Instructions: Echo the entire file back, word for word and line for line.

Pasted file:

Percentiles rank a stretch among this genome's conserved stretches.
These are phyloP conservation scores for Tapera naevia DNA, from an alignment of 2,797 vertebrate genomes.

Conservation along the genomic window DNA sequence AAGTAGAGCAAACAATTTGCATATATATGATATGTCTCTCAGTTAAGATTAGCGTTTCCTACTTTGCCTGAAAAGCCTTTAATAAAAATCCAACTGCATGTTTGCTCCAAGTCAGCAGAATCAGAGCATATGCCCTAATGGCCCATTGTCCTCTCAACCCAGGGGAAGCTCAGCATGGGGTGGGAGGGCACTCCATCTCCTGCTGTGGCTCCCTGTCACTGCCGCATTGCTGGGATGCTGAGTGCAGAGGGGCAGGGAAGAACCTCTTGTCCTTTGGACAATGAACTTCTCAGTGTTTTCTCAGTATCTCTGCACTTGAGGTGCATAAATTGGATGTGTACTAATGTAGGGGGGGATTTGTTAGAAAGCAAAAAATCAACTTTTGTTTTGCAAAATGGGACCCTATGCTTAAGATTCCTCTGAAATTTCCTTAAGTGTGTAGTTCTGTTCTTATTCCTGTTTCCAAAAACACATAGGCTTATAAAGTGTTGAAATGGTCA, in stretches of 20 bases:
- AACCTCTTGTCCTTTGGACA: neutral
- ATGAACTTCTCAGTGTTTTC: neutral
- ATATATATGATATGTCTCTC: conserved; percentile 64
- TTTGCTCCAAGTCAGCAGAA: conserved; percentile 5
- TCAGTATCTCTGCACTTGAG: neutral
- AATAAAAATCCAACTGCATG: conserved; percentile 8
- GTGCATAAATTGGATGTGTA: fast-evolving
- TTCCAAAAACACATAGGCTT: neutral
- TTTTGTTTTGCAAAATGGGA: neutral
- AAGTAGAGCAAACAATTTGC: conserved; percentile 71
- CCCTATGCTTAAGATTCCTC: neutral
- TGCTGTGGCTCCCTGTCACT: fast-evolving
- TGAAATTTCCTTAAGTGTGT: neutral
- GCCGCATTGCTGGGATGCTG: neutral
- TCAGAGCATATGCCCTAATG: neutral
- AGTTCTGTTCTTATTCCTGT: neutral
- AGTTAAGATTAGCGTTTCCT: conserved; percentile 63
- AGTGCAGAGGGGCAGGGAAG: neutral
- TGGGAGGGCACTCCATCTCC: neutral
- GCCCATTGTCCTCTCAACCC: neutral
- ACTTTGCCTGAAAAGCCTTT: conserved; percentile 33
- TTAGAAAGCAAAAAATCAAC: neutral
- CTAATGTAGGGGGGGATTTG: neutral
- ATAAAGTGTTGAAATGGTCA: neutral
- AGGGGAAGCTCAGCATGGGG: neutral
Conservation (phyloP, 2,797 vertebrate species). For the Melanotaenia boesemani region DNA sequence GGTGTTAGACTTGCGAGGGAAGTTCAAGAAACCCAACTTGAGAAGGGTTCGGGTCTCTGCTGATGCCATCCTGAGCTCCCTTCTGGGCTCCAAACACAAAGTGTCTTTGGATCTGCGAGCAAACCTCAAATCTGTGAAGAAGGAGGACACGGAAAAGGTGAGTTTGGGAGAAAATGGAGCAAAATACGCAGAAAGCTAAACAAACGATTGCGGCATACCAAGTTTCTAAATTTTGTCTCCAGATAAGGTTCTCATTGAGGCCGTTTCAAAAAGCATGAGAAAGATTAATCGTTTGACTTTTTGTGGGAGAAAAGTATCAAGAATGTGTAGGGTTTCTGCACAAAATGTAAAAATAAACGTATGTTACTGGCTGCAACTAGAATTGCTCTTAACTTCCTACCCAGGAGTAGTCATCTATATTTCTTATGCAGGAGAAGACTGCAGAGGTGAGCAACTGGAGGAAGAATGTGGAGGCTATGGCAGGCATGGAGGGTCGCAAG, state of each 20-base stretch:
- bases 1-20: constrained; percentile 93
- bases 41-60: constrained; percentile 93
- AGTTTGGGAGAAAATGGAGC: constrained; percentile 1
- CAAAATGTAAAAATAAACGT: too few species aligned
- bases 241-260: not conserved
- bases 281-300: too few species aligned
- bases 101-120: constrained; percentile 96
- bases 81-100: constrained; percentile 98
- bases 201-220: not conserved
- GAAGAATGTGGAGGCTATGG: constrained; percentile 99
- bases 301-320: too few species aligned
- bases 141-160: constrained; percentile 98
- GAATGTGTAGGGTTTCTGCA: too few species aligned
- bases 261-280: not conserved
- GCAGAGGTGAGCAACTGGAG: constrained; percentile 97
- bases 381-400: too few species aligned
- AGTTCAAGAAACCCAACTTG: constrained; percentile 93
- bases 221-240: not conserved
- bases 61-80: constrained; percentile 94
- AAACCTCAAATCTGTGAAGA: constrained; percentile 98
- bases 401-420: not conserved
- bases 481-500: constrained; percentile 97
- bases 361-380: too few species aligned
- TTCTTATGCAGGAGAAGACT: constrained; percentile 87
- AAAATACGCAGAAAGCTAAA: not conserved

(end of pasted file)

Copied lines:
Percentiles rank a stretch among this genome's conserved stretches.
These are phyloP conservation scores for Tapera naevia DNA, from an alignment of 2,797 vertebrate genomes.

Conservation along the genomic window DNA sequence AAGTAGAGCAAACAATTTGCATATATATGATATGTCTCTCAGTTAAGATTAGCGTTTCCTACTTTGCCTGAAAAGCCTTTAATAAAAATCCAACTGCATGTTTGCTCCAAGTCAGCAGAATCAGAGCATATGCCCTAATGGCCCATTGTCCTCTCAACCCAGGGGAAGCTCAGCATGGGGTGGGAGGGCACTCCATCTCCTGCTGTGGCTCCCTGTCACTGCCGCATTGCTGGGATGCTGAGTGCAGAGGGGCAGGGAAGAACCTCTTGTCCTTTGGACAATGAACTTCTCAGTGTTTTCTCAGTATCTCTGCACTTGAGGTGCATAAATTGGATGTGTACTAATGTAGGGGGGGATTTGTTAGAAAGCAAAAAATCAACTTTTGTTTTGCAAAATGGGACCCTATGCTTAAGATTCCTCTGAAATTTCCTTAAGTGTGTAGTTCTGTTCTTATTCCTGTTTCCAAAAACACATAGGCTTATAAAGTGTTGAAATGGTCA, in stretches of 20 bases:
- AACCTCTTGTCCTTTGGACA: neutral
- ATGAACTTCTCAGTGTTTTC: neutral
- ATATATATGATATGTCTCTC: conserved; percentile 64
- TTTGCTCCAAGTCAGCAGAA: conserved; percentile 5
- TCAGTATCTCTGCACTTGAG: neutral
- AATAAAAATCCAACTGCATG: conserved; percentile 8
- GTGCATAAATTGGATGTGTA: fast-evolving
- TTCCAAAAACACATAGGCTT: neutral
- TTTTGTTTTGCAAAATGGGA: neutral
- AAGTAGAGCAAACAATTTGC: conserved; percentile 71
- CCCTATGCTTAAGATTCCTC: neutral
- TGCTGTGGCTCCCTGTCACT: fast-evolving
- TGAAATTTCCTTAAGTGTGT: neutral
- GCCGCATTGCTGGGATGCTG: neutral
- TCAGAGCATATGCCCTAATG: neutral
- AGTTCTGTTCTTATTCCTGT: neutral
- AGTTAAGATTAGCGTTTCCT: conserved; percentile 63
- AGTGCAGAGGGGCAGGGAAG: neutral
- TGGGAGGGCACTCCATCTCC: neutral
- GCCCATTGTCCTCTCAACCC: neutral
- ACTTTGCCTGAAAAGCCTTT: conserved; percentile 33
- TTAGAAAGCAAAAAATCAAC: neutral
- CTAATGTAGGGGGGGATTTG: neutral
- ATAAAGTGTTGAAATGGTCA: neutral
- AGGGGAAGCTCAGCATGGGG: neutral
Conservation (phyloP, 2,797 vertebrate species). For the Melanotaenia boesemani region DNA sequence GGTGTTAGACTTGCGAGGGAAGTTCAAGAAACCCAACTTGAGAAGGGTTCGGGTCTCTGCTGATGCCATCCTGAGCTCCCTTCTGGGCTCCAAACACAAAGTGTCTTTGGATCTGCGAGCAAACCTCAAATCTGTGAAGAAGGAGGACACGGAAAAGGTGAGTTTGGGAGAAAATGGAGCAAAATACGCAGAAAGCTAAACAAACGATTGCGGCATACCAAGTTTCTAAATTTTGTCTCCAGATAAGGTTCTCATTGAGGCCGTTTCAAAAAGCATGAGAAAGATTAATCGTTTGACTTTTTGTGGGAGAAAAGTATCAAGAATGTGTAGGGTTTCTGCACAAAATGTAAAAATAAACGTATGTTACTGGCTGCAACTAGAATTGCTCTTAACTTCCTACCCAGGAGTAGTCATCTATATTTCTTATGCAGGAGAAGACTGCAGAGGTGAGCAACTGGAGGAAGAATGTGGAGGCTATGGCAGGCATGGAGGGTCGCAAG, state of each 20-base stretch:
- bases 1-20: constrained; percentile 93
- bases 41-60: constrained; percentile 93
- AGTTTGGGAGAAAATGGAGC: constrained; percentile 1
- CAAAATGTAAAAATAAACGT: too few species aligned
- bases 241-260: not conserved
- bases 281-300: too few species aligned
- bases 101-120: constrained; percentile 96
- bases 81-100: constrained; percentile 98
- bases 201-220: not conserved
- GAAGAATGTGGAGGCTATGG: constrained; percentile 99
- bases 301-320: too few species aligned
- bases 141-160: constrained; percentile 98
- GAATGTGTAGGGTTTCTGCA: too few species aligned
- bases 261-280: not conserved
- GCAGAGGTGAGCAACTGGAG: constrained; percentile 97
- bases 381-400: too few species aligned
- AGTTCAAGAAACCCAACTTG: constrained; percentile 93
- bases 221-240: not conserved
- bases 61-80: constrained; percentile 94
- AAACCTCAAATCTGTGAAGA: constrained; percentile 98
- bases 401-420: not conserved
- bases 481-500: constrained; percentile 97
- bases 361-380: too few species aligned
- TTCTTATGCAGGAGAAGACT: constrained; percentile 87
- AAAATACGCAGAAAGCTAAA: not conserved